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Reducing Wear on Cutting-tool Technologies

students doing an experiment in a lab

UOIT Mechanical and Manufacturing Engineering student have designed a measurement technology, which will not only benefit future students, but has also improved productivity for Durmach, a machining company in Bowmanville, Ontario.

Durmach provides precision machining, custom design of special tools, and fabrication of dyes and moulds for its clients. Control and recognition of the non-systematic errors of machining process, including the effect of cutting-tool chatter, are very important for precise manufacturing processes conducted at Durmach.

Cutting-tool chatter is a critical issue for the company’s production and manufacturing systems, which causes less geometric and dimensional accuracy of the final products, increases roughness of the machine surfaces and reduces the effective life cutting tools by increasing tool wear.

Regardless of its value, Durmach did not have the time or resources to develop a system to reduce chatter so it teamed up with Dr. Ahmad Barari, assistant professor in UOIT’s Faculty of Engineering and Applied Science and his team of student researchers.

UOIT graduate students Fereydoon Diba, Sergio Mordo, and Steven Tebby worked under the supervision of Dr. Barari along with undergraduate students Charles Gonzales, Mohammad Shafi, Roshan Rajmohan and Sanjeevan Thiyagarajah.

Together, they developed an experimental platform to measure the vibration of a machining cutting tool during the cutting process under different setups of the machining parameters including federate, spindle speed, and depth of cut. The objective was to find a method to recognize the effect of machining parameters on chatter phenomenon.

To help fund the project, they applied for a grant from the Federal Economic Development Agency for Southern Ontario (FedDev Ontario) through its Applied Research and Commercialization (ARC) Initiative. ARC aims to accelerate innovation and improve productivity for globally competitive south-western Ontario companies with fewer than 1,000 employees. FedDev Ontario accomplishes this by providing funding to universities so faculty and students can work directly with industry businesses on innovative projects.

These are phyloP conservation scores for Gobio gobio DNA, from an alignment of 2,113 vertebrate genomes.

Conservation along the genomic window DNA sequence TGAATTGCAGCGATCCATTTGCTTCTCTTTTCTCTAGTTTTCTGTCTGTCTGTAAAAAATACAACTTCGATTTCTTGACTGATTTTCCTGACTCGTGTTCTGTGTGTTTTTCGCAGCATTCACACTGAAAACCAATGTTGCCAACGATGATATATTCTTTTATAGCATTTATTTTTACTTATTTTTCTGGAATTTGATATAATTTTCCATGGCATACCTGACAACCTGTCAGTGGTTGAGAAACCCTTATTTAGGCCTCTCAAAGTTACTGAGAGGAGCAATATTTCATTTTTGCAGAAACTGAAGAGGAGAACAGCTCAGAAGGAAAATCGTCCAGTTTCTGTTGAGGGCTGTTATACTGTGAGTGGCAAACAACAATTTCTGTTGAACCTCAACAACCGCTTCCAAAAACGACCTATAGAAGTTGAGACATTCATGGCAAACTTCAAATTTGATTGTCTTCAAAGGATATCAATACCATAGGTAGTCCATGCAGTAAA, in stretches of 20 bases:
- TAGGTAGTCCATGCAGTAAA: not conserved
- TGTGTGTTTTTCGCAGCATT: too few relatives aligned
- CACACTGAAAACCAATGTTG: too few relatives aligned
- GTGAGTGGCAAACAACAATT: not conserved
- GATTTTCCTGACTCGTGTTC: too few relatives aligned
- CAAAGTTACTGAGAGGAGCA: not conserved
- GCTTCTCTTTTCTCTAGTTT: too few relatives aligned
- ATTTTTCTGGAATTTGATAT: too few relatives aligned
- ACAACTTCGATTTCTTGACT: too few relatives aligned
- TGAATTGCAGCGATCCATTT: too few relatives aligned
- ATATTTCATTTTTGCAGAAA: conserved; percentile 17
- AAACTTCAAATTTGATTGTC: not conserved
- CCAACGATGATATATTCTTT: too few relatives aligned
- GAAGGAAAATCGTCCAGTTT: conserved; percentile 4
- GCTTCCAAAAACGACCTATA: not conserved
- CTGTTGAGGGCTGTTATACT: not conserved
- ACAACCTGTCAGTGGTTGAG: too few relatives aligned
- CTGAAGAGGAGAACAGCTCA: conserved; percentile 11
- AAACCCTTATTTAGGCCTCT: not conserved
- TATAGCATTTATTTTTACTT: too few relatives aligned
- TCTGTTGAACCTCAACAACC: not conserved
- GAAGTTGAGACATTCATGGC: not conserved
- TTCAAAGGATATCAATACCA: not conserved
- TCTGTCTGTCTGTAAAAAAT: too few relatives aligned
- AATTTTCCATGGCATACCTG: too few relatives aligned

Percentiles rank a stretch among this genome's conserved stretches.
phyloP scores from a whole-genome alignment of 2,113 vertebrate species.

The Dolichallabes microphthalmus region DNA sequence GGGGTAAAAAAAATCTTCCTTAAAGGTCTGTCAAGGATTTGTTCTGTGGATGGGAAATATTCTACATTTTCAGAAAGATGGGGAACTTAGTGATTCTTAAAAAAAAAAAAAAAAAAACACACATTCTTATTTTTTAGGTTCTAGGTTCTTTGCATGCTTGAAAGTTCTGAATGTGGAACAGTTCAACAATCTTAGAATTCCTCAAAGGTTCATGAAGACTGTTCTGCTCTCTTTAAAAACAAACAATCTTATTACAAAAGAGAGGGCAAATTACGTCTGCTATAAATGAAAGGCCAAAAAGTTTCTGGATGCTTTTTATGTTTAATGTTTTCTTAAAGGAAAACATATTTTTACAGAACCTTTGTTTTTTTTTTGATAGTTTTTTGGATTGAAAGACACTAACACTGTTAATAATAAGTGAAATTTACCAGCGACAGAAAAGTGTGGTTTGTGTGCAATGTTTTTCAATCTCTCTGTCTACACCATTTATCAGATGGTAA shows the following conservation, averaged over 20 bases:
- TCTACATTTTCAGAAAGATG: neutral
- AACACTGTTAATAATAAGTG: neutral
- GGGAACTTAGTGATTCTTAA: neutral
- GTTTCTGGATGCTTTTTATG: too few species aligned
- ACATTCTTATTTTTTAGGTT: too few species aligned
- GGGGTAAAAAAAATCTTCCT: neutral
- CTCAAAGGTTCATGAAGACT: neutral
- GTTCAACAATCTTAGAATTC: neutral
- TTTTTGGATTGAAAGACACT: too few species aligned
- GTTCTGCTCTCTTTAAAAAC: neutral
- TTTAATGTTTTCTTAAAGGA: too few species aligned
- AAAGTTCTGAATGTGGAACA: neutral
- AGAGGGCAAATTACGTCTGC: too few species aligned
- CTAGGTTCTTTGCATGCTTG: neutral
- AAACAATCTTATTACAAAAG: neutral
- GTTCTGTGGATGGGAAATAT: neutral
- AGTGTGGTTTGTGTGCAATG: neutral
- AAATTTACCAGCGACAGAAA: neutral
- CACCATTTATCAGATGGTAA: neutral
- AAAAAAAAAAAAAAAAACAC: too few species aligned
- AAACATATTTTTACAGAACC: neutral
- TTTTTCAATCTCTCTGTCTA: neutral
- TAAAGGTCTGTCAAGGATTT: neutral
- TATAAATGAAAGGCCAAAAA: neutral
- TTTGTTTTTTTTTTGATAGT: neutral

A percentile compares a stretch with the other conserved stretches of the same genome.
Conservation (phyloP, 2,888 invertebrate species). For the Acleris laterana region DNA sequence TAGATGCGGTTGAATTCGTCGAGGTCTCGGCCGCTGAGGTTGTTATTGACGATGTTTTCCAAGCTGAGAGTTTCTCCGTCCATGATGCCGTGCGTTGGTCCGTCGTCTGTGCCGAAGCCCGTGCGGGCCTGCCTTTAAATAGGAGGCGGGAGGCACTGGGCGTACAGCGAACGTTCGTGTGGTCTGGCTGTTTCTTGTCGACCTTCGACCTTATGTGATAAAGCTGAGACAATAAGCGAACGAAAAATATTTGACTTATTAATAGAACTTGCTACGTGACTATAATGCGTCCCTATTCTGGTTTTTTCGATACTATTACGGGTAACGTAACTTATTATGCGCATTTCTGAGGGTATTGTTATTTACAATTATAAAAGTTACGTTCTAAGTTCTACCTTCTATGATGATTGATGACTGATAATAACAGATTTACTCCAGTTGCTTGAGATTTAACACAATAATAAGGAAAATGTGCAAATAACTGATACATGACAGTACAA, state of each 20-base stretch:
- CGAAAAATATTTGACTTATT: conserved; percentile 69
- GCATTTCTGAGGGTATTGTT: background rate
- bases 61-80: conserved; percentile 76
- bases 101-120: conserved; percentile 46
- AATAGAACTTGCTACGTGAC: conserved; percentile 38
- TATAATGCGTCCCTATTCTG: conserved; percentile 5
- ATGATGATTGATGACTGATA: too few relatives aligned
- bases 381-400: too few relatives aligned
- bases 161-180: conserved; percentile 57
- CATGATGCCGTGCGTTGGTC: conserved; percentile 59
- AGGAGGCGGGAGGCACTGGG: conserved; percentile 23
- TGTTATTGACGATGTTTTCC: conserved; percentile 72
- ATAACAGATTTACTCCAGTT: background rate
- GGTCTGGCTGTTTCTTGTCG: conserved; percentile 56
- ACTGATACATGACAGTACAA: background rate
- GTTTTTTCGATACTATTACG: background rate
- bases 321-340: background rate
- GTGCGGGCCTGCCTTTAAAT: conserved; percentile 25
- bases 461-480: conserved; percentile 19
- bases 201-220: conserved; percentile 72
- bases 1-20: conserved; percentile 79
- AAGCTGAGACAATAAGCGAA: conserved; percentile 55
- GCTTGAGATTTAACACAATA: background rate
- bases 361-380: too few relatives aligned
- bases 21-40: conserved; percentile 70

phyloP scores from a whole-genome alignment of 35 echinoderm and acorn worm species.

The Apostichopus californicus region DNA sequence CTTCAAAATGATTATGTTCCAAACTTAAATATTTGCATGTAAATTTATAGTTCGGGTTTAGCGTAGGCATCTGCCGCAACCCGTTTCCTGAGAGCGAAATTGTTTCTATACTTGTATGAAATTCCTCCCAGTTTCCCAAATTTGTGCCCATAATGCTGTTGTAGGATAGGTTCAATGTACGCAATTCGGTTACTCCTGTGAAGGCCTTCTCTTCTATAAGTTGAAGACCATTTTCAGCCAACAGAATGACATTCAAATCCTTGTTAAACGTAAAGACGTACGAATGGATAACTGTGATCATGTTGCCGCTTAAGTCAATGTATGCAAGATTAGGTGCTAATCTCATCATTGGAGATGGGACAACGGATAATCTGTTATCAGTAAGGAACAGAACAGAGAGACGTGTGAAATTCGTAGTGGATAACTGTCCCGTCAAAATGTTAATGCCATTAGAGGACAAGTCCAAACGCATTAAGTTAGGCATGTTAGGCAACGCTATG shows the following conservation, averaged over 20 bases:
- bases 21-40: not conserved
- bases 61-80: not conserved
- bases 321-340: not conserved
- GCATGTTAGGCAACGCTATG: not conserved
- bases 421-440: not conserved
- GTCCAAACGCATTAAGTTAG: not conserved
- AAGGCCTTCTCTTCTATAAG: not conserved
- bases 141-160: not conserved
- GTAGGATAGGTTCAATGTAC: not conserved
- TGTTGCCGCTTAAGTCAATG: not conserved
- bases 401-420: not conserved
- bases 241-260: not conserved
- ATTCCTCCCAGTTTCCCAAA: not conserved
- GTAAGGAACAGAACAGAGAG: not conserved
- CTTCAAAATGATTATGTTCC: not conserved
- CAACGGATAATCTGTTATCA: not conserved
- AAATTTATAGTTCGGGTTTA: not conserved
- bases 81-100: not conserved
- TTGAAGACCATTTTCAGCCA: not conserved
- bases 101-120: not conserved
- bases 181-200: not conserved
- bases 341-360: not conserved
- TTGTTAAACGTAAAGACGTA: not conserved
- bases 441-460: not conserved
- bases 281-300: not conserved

headshot of Ahmad Barari

The funding from FedDev Ontario allowed Dr. Barari and his students to purchase the components for equipment that could measure the vibration frequency of the cutting tool such as accelerometers, charge amplifiers, and a customized device for 3D topography of surfaces with high resolution.

The students were responsible for assembling the parts and developing software to use with the equipment. Most of the work was completed onsite at Durmach, which gave the students the opportunity to gain real-world experience in an industry setting.

Dr. Barari said this experience was not only valuable for the students, but motivating as well.

“In some ways, it’s more challenging than plain research, which can be limiting because it’s all theories and concepts. With this project we had to merge those concepts with actual industry needs.” he said.

Once the equipment was assembled and the students had developed methodologies to measure the chatter, they researched ways to reduce it. At that point, they designed a free-mass damper to reduce chatter during the machining process. The developed solution results in longer tool life and improves machining precision.

The use of the damper increases productivity for Durmach and allows for the company to compete in new markets where precision is in critical demand.

While the FedDev Ontario collaborative project with Durmach has come to an end, Dr. Barari said the developed measuring technology will still serve an important function at UOIT.

“Now that we have the measuring equipment on campus, we can use it for future research and projects,” he said.

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